The strange tests I had done and the astonishing amount of them made me feel like a lab rat. Over the years, I would be poked by more needles than I could have ever imagined. I was sent through strange machines and I had vials upon vials of blood withdrawn—and only passed out twice. I would drink horrible concoctions or, worse, have them injected into my body to later be tested. I was exposed to more radiation than I imagine is generally recommended. I have tried so many different medications I could basically be a pharmacist. And with medications, of course, come side effects which I am no stranger to. I’ve had multiple surgeries—one of which was unnecessary, while three were reconstructive due to one poor excuse of an orthopedic surgeon who did a number on my elbow.
I couldn’t account for the number of doctors I have seen or the number of times I was told by a doctor that they, word for word, “could not help me.” One, in particular, told me my condition was too extreme for them to treat and I needed to find an expert. I was told by multiple orthopedic surgeons that they would not remove the hardware protruding from my elbow and bulging out my skin because they were afraid of a lawsuit.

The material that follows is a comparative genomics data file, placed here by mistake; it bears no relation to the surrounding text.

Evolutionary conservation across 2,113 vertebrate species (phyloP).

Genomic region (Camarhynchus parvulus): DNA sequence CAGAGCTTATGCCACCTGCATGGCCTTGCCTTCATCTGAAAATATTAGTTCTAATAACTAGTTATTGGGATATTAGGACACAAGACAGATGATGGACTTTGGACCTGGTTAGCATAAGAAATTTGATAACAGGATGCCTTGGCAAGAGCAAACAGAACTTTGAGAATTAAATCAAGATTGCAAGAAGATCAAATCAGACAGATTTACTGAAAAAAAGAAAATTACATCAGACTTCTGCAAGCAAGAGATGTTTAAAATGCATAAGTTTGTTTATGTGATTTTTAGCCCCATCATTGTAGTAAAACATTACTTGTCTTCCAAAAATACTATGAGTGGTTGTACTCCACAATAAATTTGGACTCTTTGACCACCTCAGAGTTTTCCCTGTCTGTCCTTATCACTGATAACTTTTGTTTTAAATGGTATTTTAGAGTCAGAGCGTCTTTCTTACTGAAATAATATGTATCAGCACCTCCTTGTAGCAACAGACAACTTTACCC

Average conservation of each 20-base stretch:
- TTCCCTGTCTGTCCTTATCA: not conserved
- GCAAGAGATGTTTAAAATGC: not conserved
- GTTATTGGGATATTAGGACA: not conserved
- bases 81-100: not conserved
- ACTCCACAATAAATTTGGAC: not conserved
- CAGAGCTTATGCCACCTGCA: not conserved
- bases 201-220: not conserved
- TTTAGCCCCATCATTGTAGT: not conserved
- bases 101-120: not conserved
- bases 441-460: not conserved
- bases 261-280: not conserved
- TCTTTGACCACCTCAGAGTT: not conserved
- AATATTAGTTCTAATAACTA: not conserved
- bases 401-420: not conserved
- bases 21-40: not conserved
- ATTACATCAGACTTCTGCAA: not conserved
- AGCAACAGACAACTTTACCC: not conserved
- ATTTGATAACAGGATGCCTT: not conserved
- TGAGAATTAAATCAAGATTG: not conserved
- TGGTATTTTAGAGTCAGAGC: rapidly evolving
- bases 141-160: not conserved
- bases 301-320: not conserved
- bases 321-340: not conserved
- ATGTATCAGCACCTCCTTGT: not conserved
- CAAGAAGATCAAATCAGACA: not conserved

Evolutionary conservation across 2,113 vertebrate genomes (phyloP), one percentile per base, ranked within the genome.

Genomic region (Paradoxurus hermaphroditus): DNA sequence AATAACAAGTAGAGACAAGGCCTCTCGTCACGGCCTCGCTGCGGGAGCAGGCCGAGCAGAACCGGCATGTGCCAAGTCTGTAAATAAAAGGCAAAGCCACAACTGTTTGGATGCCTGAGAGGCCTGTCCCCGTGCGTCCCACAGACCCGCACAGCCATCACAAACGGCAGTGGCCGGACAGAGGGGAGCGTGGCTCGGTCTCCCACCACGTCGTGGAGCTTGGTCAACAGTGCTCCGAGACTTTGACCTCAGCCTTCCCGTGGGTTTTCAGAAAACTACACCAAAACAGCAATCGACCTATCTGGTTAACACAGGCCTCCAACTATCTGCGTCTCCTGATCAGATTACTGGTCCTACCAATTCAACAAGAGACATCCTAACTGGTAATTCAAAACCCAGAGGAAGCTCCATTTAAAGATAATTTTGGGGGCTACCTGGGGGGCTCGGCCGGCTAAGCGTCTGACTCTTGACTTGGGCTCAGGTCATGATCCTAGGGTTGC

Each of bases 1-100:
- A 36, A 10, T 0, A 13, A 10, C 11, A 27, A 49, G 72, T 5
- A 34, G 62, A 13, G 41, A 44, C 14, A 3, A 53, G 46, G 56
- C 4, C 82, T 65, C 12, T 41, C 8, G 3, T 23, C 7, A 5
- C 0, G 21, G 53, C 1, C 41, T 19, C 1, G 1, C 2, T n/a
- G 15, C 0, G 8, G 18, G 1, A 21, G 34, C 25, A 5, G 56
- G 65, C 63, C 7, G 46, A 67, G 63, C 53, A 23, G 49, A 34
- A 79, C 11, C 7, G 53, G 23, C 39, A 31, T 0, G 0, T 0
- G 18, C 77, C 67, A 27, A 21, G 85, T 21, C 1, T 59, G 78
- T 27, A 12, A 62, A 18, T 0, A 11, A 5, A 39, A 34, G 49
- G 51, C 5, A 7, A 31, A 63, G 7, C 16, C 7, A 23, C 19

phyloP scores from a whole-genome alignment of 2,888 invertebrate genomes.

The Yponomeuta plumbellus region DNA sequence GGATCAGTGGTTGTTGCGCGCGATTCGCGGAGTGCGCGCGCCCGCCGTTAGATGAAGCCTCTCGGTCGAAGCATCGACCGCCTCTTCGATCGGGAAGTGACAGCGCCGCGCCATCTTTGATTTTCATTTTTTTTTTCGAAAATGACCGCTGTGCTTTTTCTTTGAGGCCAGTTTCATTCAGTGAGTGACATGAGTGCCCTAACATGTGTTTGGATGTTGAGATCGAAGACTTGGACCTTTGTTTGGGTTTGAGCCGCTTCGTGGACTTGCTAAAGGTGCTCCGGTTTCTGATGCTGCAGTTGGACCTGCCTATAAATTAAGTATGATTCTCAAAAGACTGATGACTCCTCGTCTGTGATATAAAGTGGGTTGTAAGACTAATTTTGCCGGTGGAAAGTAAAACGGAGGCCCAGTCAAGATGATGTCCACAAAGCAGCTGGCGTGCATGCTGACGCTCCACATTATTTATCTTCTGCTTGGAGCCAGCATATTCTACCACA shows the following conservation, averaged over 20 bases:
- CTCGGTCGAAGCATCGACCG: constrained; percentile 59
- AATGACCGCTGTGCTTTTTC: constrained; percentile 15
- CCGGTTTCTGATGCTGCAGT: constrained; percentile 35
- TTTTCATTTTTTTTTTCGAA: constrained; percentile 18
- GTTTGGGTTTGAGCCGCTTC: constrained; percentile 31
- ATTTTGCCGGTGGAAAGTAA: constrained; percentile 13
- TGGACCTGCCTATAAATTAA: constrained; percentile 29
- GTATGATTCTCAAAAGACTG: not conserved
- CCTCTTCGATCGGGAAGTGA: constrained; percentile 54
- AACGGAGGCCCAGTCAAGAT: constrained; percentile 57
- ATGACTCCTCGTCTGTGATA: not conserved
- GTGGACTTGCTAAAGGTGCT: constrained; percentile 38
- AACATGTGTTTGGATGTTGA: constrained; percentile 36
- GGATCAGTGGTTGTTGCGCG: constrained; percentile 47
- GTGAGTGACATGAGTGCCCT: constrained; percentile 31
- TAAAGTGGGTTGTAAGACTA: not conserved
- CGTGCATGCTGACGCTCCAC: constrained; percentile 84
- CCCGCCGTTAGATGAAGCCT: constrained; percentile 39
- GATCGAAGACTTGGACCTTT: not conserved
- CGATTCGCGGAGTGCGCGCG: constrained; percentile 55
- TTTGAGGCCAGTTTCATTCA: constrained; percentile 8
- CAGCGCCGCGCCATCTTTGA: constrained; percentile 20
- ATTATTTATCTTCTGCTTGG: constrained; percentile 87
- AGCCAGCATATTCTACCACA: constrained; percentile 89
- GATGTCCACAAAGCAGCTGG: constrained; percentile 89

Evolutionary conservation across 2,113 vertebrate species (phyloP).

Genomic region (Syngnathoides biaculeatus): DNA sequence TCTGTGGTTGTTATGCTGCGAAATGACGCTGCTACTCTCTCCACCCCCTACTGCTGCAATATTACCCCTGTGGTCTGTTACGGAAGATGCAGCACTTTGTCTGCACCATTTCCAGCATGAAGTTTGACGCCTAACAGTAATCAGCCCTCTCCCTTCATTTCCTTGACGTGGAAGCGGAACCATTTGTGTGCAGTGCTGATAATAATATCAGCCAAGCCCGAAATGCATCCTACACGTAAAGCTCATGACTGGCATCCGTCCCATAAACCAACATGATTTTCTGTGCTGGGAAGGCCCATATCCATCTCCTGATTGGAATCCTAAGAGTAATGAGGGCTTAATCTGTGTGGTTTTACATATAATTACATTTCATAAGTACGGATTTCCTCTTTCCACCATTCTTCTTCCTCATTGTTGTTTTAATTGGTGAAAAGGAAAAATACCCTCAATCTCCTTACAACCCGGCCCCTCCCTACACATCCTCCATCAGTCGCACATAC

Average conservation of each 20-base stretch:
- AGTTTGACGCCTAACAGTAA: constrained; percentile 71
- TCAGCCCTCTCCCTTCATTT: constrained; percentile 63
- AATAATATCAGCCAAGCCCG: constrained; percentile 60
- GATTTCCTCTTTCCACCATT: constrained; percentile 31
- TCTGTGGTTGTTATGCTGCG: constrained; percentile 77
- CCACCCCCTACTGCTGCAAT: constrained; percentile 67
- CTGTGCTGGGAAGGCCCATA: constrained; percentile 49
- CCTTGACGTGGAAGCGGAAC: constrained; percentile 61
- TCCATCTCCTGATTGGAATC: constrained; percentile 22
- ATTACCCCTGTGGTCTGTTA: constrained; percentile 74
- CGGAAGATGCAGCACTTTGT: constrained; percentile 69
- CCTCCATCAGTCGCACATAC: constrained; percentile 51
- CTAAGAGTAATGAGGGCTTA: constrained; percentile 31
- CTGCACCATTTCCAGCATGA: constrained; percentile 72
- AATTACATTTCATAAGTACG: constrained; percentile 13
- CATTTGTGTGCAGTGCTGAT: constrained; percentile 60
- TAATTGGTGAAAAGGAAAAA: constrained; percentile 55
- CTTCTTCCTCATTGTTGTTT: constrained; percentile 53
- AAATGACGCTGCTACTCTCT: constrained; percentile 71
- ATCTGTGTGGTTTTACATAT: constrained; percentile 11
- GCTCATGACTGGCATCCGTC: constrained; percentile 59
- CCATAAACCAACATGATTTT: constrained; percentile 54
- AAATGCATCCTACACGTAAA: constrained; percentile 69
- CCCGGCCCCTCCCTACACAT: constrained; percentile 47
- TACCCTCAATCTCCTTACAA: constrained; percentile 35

A past cardiologist did not believe that I was unable to run without vomiting, and despite my being adamant about it, he insisted on a treadmill stress test. I was unable to clearly advocate for myself at the time so, unfortunately, I went through with the test and, as expected, threw up all over the treadmill, myself, and luckily managed to get some in the trash. It was not only embarrassing and gross, but I felt like sh*t the entire day afterward—and did not even get my heart rate up to the number that was needed to get results.
There have been two doctors who knew what my neurological condition Visual Snow Syndrome was. One of whom diagnosed me with it. Prior to that, I was diagnosed first with exertion migraines and floaters. Then, I was rediagnosed with nerve damage in my eyes from cluster migraines. Then, I was rediagnosed with chronic migraine aura with vestibular migraines. And finally, I reached my final diagnosis of Visual Snow Syndrome with chronic migraines from Mayo Clinic in 2017. Quite the long journey for two out of my 10 plus diagnoses. So, as you can imagine, the others were just as exhausting, if not more, to reach an official diagnosis.
I’ve struggled over the years to cope with my conditions and to advocate for myself. The way I was treated prior to being diagnosed was not acceptable, and it was not my fault. I was just a child when I began this journey, and it shaped the way I view authority figures.
I no longer trust people the way I used to, and I often withhold how I’m truly feeling because I was always made to feel that my feelings were invalid. My brain is wired to think that no doctor will believe me and that now stops me from seeking out future treatments.
It’s a vicious cycle of seeing doctors, being dismissed, and falling into a helpless depression. Then, when I gain the courage, I again try another doctor, and more often than not, the cycle repeats. I fear I will never reach a place where I feel I fit in with this world. Not because of my health but because I fear no one will ever truly understand what I’ve gone through and still have yet to face.